6. 6. Critical properties of various solvents Solvent Molecular Critical Critical Critical weight temperature pressure density g/mol K MPa (atm) g/cm3Carbon dioxide (CO2) 44.01 304.1 7.38 (72.8) 0.469 Water (H2O) 18.015 647.096 22.064 0.322 (217.755) Methane (CH4) 16.04 190.4 4.60 (45.4) 0.162 Ethane (C2H6) 30.07 305.3 4.87 (48.1) 0.203 Propane (C3H8) 44.09 369.8 4.25 (41.9) 0.217 Ethylene (C2H4) 28.05 282.4 5.04 (49.7) 0.215 Propylene (C3H6) 42.08 364.9 4.60 (45.4) 0.232 Methanol (CH3OH) 32.04 512.6 8.09 (79.8) 0.272 Ethanol (C2H5OH) 46.07 513.9 6.14 (60.6) 0.276 Acetone (C3H6O) 58.08 508.1 4.70 (46.4) 0.278 19-6
    7. 7. Some Characteristics of Supercritical fluid• Above the critical temperature l no phase transition regardless of the applied pressure• supercritical fluid has physical and thermal properties that are between those of the pure liquid and gas l fluid density is a strong function of the temperature and pressure l diffusivity much higher a liquid « readily penetrates porous and fibrous solids l Low viscosity l Recovery of analytes « Return T and P 19-7
    8. 8. Carbon dioxide is known to be the most stable andan excellent solvent compound and is normallyused in mobile phases for supercritical fluidchromatography (SFC) as well as in supercriticalfluid extraction (SFE) 19-8
    9. 9. Carbon dioxide pressure-temperature phasediagram 19-9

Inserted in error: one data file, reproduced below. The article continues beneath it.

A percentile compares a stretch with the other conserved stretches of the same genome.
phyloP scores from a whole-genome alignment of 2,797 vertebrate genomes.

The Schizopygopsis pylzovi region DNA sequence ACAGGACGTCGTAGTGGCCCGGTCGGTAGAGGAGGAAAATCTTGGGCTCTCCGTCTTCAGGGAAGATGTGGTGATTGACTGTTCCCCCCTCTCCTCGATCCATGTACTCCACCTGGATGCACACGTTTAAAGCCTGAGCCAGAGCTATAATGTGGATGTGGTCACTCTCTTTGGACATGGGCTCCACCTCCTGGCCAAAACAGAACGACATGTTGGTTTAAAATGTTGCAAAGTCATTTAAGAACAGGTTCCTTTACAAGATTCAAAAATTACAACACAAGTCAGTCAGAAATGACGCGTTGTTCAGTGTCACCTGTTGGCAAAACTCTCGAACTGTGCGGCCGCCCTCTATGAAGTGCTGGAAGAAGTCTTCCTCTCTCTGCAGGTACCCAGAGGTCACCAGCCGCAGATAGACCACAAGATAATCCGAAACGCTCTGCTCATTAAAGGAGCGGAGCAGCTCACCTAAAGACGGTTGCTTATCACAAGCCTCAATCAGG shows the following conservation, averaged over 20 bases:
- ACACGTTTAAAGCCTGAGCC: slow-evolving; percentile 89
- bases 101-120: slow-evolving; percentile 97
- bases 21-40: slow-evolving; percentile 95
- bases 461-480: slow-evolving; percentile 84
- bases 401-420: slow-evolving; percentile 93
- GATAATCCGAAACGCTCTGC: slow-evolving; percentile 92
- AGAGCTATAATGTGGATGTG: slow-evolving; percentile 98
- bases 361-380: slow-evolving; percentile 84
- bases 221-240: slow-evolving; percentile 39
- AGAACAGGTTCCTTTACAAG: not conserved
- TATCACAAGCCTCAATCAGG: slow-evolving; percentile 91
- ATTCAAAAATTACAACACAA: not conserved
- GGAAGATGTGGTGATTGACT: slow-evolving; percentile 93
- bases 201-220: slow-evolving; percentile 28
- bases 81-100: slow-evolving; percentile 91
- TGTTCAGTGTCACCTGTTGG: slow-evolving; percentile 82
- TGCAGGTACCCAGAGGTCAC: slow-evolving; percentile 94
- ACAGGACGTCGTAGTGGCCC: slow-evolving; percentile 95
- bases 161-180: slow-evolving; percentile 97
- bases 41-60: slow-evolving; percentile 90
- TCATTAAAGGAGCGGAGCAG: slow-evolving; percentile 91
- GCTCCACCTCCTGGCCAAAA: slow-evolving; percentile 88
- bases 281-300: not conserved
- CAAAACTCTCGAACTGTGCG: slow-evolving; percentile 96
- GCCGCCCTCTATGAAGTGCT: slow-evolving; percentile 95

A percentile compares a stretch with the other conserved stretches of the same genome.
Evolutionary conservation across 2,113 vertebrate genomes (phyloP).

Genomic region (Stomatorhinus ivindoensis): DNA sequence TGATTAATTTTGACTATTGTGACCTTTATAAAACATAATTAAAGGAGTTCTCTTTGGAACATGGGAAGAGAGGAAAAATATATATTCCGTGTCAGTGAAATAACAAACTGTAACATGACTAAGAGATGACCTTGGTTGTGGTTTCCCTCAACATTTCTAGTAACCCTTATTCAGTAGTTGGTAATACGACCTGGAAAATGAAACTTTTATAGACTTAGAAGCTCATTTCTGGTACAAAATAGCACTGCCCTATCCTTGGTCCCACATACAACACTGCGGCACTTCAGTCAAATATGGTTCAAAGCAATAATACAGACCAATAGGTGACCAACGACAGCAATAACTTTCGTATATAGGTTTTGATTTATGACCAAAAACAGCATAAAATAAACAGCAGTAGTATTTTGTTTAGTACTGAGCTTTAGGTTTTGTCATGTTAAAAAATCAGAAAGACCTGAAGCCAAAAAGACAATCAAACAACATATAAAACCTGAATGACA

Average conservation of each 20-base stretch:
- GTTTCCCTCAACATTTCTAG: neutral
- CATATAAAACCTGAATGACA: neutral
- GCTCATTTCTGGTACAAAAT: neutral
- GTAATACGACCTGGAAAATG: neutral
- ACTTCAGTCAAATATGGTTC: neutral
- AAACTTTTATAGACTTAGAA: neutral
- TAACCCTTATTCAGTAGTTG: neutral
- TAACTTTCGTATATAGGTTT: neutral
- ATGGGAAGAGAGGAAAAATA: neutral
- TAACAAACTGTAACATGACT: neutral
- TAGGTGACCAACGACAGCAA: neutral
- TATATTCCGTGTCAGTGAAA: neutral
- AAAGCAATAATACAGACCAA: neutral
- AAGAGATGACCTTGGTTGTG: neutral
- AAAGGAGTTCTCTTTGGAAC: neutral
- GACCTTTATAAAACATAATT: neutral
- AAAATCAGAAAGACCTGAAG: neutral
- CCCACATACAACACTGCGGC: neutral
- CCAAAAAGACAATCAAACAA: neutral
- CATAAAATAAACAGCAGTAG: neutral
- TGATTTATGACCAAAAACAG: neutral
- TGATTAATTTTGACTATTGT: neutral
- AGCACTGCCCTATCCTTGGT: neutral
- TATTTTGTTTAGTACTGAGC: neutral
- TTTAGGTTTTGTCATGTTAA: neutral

10. 10. This is not …Above the critical point, the phase boundary (meniscus)between liquid and vapor phases disappears, and thesubstance is a single homogeneous fluid. 19-10
    11. 11. One homogenous phasecalled the"supercritical fluid”Carbon Dioxide 19-11
    12. 12. Comparison of Gases, Supercritical Fluids and Liquids Density (kg/ Viscosity ( Diffusivity m 3) µPa∙s) (mm²/s) Gases 1 10 1-10Supercritical 100-1000 50-100 0.01-0.1 Fluids Liquids 1000 500-1000 0.001 19-12
    13. 13. SUPERCRITICAL FLUID EXTRACTION (SFE) 19-13
    14. 14. Extraction in analysis Often the analysis of complex materials requires as a preliminary step, separation of the analyte or analytes from a sample matrix. Ideally, an analytical separation method:• should be rapid, simple and inexpensive,• should give quantitative recovery of analytes without loss or degradation,• should yield a solution of the analyte that is sufficiently concentrated to permit the final measurement to be made without the need for concentration, and• should generate little or no laboratory wastes that have to be disposed of. 19-14
    15. 15. Supercritical Fluid Extraction• SF combines desirable properties of gases and liquids l Solubility of liquids l Penetration power of gases• Process flexibility: Density of SF and solubility of a solute in it can be changed in a continuous manner by change of pressure• Environmental perspective: Innocuous substances such as water and carbon dioxide can be used as extracting solvents instead of organics 19-15